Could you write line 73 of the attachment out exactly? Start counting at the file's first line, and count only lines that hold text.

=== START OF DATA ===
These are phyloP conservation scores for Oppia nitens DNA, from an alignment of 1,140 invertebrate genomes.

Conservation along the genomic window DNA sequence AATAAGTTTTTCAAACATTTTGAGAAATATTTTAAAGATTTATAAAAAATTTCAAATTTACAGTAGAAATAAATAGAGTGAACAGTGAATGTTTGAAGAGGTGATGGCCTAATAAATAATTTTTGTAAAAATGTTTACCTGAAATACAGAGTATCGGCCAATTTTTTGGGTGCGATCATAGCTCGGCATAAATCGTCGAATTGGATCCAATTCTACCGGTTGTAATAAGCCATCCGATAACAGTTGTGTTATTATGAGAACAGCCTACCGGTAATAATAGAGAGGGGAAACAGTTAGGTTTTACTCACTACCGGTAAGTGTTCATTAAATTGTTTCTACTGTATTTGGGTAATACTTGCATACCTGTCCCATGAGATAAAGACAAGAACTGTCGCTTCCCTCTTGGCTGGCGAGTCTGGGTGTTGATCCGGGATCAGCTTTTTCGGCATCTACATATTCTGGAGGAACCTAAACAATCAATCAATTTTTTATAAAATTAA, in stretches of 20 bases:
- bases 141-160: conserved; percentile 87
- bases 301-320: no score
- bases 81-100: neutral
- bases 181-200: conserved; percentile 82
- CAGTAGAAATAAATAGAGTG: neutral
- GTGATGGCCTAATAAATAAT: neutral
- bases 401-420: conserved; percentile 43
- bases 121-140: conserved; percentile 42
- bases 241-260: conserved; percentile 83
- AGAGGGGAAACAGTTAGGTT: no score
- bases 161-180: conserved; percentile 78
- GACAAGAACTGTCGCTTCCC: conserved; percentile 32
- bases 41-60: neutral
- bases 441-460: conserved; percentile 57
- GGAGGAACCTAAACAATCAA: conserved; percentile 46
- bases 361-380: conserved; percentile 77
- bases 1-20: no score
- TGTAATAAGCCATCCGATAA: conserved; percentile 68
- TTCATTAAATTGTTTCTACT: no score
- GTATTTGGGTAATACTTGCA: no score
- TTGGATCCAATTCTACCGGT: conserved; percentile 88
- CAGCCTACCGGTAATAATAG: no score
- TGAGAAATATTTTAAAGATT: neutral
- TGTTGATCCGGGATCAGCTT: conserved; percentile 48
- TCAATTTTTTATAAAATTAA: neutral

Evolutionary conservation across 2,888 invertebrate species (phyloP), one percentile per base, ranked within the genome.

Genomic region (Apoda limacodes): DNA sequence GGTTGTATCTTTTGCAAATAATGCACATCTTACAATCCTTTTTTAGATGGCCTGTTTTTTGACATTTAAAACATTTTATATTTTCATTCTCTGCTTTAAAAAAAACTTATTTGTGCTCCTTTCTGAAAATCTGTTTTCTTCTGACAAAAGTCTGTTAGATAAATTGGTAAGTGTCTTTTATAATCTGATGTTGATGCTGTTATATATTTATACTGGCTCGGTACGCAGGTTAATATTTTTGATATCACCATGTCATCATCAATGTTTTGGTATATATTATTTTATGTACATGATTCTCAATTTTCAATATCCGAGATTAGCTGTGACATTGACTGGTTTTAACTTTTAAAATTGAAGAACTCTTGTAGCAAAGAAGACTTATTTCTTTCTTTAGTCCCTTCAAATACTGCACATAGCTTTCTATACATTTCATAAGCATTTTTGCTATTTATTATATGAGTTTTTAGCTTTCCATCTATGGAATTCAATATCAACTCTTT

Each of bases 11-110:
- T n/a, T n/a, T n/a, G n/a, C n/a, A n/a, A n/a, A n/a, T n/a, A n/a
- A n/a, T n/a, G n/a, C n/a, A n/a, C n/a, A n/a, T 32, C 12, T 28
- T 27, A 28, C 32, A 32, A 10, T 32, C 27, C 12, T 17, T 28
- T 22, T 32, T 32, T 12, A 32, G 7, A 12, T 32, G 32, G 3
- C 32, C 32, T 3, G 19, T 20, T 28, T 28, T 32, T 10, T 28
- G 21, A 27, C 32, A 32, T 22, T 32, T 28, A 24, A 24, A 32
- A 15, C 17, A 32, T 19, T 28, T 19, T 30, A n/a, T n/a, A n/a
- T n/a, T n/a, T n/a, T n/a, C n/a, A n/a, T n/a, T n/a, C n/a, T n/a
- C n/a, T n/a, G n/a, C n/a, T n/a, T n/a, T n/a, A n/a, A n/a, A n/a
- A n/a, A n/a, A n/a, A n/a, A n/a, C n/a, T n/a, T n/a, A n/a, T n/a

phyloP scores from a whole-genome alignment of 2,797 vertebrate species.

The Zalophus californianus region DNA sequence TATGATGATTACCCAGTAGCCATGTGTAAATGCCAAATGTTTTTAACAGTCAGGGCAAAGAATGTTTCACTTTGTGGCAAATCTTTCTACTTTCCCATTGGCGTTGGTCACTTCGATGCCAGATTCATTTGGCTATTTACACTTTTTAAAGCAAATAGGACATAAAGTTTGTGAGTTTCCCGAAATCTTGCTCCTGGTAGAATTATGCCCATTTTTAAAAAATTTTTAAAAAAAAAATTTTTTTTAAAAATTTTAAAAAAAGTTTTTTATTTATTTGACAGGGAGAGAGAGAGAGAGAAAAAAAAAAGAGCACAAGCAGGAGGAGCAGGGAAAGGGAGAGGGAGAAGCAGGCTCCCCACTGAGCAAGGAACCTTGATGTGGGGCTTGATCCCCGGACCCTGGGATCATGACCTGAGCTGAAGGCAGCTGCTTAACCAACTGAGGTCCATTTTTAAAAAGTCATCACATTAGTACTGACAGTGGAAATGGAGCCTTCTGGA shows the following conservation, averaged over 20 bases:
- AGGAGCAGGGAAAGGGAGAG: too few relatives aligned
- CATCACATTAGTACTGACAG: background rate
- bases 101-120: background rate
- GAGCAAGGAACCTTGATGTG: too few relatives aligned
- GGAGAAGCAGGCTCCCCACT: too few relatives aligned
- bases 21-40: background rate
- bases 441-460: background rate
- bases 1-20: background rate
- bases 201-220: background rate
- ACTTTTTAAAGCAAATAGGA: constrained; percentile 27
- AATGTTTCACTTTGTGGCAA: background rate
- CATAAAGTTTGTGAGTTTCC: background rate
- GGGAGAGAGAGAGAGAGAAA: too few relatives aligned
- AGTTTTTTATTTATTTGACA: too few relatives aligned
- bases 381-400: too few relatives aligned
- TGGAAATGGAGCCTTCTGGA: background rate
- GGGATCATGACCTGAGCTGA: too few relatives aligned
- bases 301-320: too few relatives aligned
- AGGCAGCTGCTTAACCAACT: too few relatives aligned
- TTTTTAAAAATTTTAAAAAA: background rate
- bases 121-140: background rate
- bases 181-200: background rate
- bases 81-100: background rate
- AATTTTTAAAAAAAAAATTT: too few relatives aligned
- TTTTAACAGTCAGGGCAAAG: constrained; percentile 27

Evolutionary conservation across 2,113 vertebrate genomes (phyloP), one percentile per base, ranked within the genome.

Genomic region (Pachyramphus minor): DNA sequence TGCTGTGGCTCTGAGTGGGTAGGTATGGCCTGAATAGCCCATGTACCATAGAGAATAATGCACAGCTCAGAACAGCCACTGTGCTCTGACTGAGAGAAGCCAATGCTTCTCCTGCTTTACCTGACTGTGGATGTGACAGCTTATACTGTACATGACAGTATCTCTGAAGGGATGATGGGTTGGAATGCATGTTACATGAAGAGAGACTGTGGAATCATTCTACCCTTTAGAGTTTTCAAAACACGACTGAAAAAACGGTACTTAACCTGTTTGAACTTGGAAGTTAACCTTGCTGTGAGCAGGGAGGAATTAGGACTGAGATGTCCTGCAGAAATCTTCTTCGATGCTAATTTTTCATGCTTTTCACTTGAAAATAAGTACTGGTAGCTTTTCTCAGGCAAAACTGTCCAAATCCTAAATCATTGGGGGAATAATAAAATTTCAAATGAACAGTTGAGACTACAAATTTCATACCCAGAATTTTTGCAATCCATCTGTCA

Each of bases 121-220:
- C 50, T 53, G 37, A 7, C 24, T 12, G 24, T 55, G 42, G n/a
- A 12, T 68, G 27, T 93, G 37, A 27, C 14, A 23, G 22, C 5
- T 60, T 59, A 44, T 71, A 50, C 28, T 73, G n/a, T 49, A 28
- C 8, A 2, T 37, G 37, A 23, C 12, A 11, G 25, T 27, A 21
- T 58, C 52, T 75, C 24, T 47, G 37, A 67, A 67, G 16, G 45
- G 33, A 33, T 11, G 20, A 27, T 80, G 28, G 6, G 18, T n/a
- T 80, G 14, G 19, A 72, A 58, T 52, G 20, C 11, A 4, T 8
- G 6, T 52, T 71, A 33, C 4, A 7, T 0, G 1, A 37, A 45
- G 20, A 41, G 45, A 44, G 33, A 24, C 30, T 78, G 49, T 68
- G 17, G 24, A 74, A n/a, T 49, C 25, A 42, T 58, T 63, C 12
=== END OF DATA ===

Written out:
- T 60, T 59, A 44, T 71, A 50, C 28, T 73, G n/a, T 49, A 28